Canadian, Cuba, International, Personal thoughts

The World could Learn from Cuba

Canada could Learn from Cuba.

Canada recently voted, with the world community, to end the U.S. embargo/blockade against Cuba. But, perhaps we should do more than just vote for Cuba. We could learn from Cuba.

Millions of Canadians have visited Cuba over the years and almost without exception speak of the friendliness of the Cuban people. But there is more, and our Sociologists and Educators should think as to why Cuban society is safe, free of crime, drugs, and the civil disobedience that plagues our society and costs us numerous lives and many $billion?

The answer likely lies in their upbringing in a socialist influenced society. Every Cuban child between ages 1-5 participates in a formal preschool program “Educate your Child” where preschool educators visit families’ homes. Education is free beginning in preschool and continuing through graduate and post-graduate studies. The positive traits of the Cuban people are in good part a product of their education system.

With a revolutionary emphasis on universal free healthcare and an advanced healthcare system, Cuba has a life expectancy greater than the U.S. According to the UN’s World Health Organization, Cuba’s health care system is an example for all countries of the world.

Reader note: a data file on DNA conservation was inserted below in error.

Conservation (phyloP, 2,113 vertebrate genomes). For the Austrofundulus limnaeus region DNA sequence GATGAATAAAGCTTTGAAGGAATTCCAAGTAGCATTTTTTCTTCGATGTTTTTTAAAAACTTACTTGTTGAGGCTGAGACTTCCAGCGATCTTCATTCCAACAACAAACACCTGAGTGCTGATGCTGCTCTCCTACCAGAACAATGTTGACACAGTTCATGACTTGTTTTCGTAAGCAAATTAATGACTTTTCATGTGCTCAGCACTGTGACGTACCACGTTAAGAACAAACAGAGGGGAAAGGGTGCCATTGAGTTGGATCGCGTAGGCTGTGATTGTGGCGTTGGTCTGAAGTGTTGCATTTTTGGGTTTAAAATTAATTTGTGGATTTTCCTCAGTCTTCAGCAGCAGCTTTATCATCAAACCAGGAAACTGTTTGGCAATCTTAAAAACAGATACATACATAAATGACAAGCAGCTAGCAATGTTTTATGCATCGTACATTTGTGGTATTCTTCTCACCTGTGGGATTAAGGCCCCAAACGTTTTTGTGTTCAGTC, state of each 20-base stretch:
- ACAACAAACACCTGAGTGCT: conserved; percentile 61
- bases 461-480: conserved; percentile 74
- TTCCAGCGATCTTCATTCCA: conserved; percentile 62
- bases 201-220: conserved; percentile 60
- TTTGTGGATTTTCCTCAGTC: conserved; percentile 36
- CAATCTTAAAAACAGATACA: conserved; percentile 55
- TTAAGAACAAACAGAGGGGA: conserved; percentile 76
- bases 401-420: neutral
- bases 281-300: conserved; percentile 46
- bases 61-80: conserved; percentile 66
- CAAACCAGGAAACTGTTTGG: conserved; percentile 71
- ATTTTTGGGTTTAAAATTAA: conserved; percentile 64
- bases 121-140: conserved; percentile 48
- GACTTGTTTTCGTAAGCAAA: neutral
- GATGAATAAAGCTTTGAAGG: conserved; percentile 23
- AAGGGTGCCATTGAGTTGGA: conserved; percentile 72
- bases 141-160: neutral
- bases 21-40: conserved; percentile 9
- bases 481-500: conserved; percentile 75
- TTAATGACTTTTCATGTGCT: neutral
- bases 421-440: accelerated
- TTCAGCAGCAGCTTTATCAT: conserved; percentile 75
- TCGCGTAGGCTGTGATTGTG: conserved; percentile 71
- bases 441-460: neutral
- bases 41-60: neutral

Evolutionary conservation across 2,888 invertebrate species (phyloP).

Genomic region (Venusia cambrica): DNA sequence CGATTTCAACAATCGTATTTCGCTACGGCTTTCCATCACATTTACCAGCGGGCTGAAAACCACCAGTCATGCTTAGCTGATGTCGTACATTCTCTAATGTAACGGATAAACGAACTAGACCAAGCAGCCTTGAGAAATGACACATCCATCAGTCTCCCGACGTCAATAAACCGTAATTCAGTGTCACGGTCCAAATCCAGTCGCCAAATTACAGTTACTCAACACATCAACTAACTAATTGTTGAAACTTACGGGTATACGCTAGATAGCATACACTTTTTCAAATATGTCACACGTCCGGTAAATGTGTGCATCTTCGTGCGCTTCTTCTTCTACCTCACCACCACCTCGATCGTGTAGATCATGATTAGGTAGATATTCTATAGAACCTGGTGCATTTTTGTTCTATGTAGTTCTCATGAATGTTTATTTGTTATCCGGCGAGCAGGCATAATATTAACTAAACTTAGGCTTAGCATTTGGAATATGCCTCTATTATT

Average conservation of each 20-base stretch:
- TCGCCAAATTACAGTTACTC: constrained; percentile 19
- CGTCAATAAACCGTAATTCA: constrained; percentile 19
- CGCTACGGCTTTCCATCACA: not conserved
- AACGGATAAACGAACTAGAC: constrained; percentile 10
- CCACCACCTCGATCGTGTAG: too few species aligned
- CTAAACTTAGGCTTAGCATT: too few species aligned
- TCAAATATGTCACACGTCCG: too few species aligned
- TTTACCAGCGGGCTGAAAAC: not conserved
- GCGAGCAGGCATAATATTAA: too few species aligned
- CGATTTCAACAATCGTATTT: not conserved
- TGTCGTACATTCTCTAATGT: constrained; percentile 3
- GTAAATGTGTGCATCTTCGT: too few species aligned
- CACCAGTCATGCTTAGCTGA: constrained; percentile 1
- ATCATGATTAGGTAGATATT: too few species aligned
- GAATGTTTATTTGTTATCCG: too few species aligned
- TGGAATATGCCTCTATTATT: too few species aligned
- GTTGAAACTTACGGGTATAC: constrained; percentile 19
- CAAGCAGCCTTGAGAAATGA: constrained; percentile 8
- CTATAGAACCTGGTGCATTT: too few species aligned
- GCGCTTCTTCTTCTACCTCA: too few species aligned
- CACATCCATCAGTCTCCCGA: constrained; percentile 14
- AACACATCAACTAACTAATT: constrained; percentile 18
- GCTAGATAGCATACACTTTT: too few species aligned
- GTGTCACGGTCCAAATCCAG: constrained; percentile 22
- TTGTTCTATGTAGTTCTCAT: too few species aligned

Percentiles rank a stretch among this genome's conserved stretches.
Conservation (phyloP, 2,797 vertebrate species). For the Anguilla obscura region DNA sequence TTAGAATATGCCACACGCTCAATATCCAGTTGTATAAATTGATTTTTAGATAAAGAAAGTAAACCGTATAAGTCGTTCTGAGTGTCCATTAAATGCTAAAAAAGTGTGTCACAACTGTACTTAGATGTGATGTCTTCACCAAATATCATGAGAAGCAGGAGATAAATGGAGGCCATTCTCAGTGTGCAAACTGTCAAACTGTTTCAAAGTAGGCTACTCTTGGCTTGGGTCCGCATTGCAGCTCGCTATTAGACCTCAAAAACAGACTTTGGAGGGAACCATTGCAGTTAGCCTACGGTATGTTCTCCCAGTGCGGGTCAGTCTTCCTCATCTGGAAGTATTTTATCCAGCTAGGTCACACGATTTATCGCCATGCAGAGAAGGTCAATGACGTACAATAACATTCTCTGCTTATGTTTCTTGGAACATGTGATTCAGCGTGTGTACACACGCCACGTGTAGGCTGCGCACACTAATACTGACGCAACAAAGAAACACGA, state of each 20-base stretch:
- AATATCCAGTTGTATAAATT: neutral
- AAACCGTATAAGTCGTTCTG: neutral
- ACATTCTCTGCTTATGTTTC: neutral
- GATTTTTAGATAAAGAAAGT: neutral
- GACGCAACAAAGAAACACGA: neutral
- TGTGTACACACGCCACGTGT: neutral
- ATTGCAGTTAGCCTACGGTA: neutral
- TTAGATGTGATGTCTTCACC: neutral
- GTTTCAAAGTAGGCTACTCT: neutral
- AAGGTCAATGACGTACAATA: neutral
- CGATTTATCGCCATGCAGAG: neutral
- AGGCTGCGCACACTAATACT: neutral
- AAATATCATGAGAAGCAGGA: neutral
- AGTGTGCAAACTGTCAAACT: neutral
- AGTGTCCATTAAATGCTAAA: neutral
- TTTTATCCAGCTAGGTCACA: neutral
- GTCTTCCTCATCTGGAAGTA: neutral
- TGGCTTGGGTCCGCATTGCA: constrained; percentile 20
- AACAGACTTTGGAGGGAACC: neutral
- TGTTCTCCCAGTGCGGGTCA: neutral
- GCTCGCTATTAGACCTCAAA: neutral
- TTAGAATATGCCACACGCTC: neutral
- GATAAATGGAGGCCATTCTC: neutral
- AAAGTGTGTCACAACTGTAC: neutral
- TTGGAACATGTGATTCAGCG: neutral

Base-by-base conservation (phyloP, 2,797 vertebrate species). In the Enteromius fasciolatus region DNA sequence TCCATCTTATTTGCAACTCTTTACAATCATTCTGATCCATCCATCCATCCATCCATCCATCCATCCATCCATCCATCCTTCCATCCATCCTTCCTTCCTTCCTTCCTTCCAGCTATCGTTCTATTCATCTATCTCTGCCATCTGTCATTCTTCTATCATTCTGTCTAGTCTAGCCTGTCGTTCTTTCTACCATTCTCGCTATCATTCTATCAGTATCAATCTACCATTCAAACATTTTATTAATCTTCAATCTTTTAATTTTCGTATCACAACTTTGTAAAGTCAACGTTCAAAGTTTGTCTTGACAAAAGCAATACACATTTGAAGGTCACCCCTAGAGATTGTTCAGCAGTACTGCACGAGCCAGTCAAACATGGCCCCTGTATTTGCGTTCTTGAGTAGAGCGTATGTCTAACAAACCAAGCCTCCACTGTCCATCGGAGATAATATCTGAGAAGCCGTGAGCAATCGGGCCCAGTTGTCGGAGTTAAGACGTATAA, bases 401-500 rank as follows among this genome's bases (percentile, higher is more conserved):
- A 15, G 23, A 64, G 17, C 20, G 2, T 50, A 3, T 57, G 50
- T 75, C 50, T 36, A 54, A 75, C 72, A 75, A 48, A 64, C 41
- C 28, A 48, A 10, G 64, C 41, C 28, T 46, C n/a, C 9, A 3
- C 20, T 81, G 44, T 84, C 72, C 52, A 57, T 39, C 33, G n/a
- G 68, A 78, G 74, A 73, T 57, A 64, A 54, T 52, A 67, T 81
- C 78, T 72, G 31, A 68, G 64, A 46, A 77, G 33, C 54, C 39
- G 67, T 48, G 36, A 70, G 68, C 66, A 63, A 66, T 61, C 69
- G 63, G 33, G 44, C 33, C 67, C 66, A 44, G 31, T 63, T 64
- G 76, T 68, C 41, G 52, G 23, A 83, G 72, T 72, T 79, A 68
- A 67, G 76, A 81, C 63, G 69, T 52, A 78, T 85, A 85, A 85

Also, according to the United Nations’ 2016 Human Development Report, Cuba is one of just a handful of countries that has managed to improve the health and well-being of its citizens while developing sustainably. In the Environmental Performance Index compiled by Yale and Harvard universities, Cuba ranked 45 out of 180 countries – the highest ranking for a non-OECD, non-European state.

Cuba remains a poor country, largely due to the U.S. embargo/blockade, which has cost the country and its people over $130 billion, but it has an unparalleled richness of life with an artistic and cultural upbringing very much a part of their life. Cuba may be materially poor, but it is socially rich.

Yes, Cuba is worth looking at.


Author: Ron Brydges

Born on Vancouver Island and raised as a child in Prince Rupert and as a teenager in Moose Jaw, Saskatchewan. Graduated, not without struggle, from Central Collegiate High School. Got my first post graduate job at a steel and pipe mill in Regina, Returned to B.C. and worked in a fabrication shop, a consulting firm, a northern mine and then went east and lived and worked in Toronto for a machinery manufacturer. Moved to St. Catharines where i worked on contract for GM. Was discharged at 62 and took up writing. Now divorced with two daughters and four grandchildren. There was a life between these lines and some of it will come out in my blogs.